This magnificent metal-cast represents Vishnu and Lakshmi riding their vehicle Garuda. Vishnu, the Vedic god of sacrificial rituals, came to be Narayana, when 'puranas' associated with him his Shakti, namely, Shree or Lakshmi, who bestowed wealth and fortune. Vishnu as Narayana, the patron of 'Naras', or men, which in its broader sense stood for all created beings, was more resplendent when associated with Lakshmi for she patronised growth while he offered protection. By the time of 'puranas', much ahead of Vishnu, Lakshmi-Narayana became the divine foundation of human society in India.
This icon of Vishnu represents him as Narayana not because he has Lakshmi with him but because he has Lakshmi in him. Lotus is inseparably associated with Lakshmi. She is hence also invoked as Padmavati.
In this representation out of four only three of
Vishnu's hands are visible. His own role as protector has been
symbolised in visual representation by his 'chakra' , the wheel
and that of Lakshmi, or Shree by the lotus, which variedly
appears in Vishnu's as well as Lakshmi's iconography. This Vishnu
image carries no 'chakra' but instead a lotus in his fore-arm. He
has his usual head-dress or crown but it is exceptionally flanked
on sides by a couple of lotuses. This depicts that he prides in
making his being the abode of Lakshmi. In this representation, as
in a number of legends, Lakshmi pre-dominates this
Lakshmi-Narayana form of Vishnu, for unless Lakshmi preceded,
Vishnu would not be Lakshmi-Narayana.
The artist has meticulously worked for representing his Lakshmi
and Narayana, Vishnu and his spouse, in their most accomplished
deity-form. Lakshmi holds Vishnu in her clasp and sits on his
thigh but far from being amorous it is a sublime posture. He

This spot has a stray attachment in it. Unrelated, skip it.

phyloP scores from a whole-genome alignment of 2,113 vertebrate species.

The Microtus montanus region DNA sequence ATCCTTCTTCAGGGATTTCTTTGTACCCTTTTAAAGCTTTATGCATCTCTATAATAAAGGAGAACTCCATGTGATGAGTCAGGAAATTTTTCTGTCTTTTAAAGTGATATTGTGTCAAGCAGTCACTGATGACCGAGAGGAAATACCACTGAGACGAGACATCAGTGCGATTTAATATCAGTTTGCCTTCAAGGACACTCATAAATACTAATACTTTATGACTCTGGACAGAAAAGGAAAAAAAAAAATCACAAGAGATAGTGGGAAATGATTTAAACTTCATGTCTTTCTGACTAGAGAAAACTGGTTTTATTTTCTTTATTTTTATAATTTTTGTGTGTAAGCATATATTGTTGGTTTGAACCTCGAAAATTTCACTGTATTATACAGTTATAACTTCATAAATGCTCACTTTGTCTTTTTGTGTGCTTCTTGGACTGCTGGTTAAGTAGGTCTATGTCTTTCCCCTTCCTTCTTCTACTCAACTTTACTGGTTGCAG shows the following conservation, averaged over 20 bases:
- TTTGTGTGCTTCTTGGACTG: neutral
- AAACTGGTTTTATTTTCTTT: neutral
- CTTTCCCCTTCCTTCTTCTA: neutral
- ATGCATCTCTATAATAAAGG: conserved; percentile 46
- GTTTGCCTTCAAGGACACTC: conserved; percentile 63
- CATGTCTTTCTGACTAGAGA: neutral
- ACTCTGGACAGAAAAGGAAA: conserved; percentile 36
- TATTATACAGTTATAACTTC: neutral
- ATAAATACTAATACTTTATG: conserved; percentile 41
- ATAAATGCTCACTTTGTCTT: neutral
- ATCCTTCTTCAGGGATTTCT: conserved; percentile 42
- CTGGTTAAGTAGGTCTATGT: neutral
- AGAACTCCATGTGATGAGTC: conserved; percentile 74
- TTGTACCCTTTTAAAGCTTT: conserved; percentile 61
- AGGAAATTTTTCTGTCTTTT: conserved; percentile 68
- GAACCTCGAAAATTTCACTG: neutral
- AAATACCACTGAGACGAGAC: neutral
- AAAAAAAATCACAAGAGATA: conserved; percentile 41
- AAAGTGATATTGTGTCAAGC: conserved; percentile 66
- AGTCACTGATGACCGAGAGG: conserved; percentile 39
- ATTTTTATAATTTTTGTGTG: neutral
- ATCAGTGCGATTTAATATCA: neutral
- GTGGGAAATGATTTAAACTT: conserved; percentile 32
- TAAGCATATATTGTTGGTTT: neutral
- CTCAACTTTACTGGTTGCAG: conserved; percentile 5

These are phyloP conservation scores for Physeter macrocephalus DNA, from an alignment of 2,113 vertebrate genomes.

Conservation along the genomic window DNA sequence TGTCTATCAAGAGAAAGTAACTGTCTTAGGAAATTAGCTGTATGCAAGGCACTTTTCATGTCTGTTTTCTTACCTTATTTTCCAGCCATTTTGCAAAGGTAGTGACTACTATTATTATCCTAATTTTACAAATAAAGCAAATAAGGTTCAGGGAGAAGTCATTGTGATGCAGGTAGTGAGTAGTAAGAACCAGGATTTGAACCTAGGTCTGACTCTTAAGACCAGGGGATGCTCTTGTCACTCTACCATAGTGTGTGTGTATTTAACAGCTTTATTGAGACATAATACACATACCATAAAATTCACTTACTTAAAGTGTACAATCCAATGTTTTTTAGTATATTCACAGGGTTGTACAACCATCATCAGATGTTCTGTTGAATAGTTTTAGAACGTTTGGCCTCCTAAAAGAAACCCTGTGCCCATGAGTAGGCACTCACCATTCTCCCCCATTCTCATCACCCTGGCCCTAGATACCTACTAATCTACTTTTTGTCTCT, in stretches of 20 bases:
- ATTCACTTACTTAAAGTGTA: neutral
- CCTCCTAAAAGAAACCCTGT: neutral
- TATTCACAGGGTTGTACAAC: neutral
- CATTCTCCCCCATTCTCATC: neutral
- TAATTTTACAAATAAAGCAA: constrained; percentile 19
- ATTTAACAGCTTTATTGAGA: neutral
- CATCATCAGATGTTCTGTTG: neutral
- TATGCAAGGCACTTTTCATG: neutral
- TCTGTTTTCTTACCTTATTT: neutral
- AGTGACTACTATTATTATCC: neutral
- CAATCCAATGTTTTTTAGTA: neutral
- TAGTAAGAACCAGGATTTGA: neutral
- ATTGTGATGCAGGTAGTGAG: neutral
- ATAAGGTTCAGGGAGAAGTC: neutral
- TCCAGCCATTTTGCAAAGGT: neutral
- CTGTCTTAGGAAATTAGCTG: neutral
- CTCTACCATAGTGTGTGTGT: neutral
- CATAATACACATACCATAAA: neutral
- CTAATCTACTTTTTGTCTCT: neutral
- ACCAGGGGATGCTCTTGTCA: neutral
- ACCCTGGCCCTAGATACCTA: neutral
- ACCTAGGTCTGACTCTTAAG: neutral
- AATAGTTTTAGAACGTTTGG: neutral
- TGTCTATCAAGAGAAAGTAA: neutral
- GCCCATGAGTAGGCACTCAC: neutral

placed behind the deities a massive and architecturally sculpted
fire-arch which culminates on its apex into a lotus finial
flanked on sides by two beautiful parrots. It bears a shrine's
look and not only enhances artist's votive vision but also
provides to the total representation a most appropriate aesthetic
frame as well.
The lotus platform, which houses the deity images, has been cast
like a 'vedika' consecrating the presiding deity in a sanctum.
Except for a beak- like pointed and protruded nose and his large
wings Garuda is in human form and symbolises man's devotion to
the deities. It is a small brass-piece, but the artist has
effected in it unique synthesis wherein the stylistic elements of
Chola bronzes - precision, accuracy, finish, minuteness of
details, sharp features and emotionally charged faces and the
ornamentation and embellishment of Nepalese art, blend in full
This description by Prof. P.C. Jain and Dr Daljeet. Prof. Jain
specializes on the aesthetics of ancient Indian literature. Dr
Daljeet is the chief curator of the Visual Arts Gallery at the
National Museum of India, New Delhi. They have both collaborated
on numerous books on Indian art and culture.
Of Related Interest:
Lakshmi Vishnu (Pair of White Marble Idols)
Vishnu Lakshmi (Batik Painting On Cotton)
Lakshmi and Vishnu (Sterling Silver Pendant-handcrafted with 18 Karat Gold Foil)
Lord Vishnu with Lakshmi on Sheshnag (Folk Painting from Orissa)
How to keep a Brass statue well-maintained?
Brass statues are known and appreciated for their exquisite beauty and luster. The brilliant bright gold appearance of Brass makes it appropriate for casting aesthetic statues and sculptures. Brass is a metal alloy composed mainly of copper and zinc. This chemical composition makes brass a highly durable and corrosion-resistant material. Due to these properties, Brass statues and sculptures can be kept both indoors as well as outdoors. They also last for many decades without losing all their natural shine.
Brass statues can withstand even harsh weather conditions very well due to their corrosion-resistance properties. However, maintaining the luster and natural beauty of brass statues is essential if you want to prolong their life and appearance.
In case you have a colored brass statue, you may apply mustard oil using a soft brush or clean cloth on the brass portion while for the colored portion of the statue, you may use coconut oil with a cotton cloth.
Brass idols of Hindu Gods and Goddesses are especially known for their intricate and detailed work of art. Nepalese sculptures are famous for small brass idols portraying Buddhist deities. These sculptures are beautified with gold gilding and inlay of precious or semi-precious stones. Religious brass statues can be kept at home altars. You can keep a decorative brass statue in your garden or roof to embellish the area and fill it with divinity.
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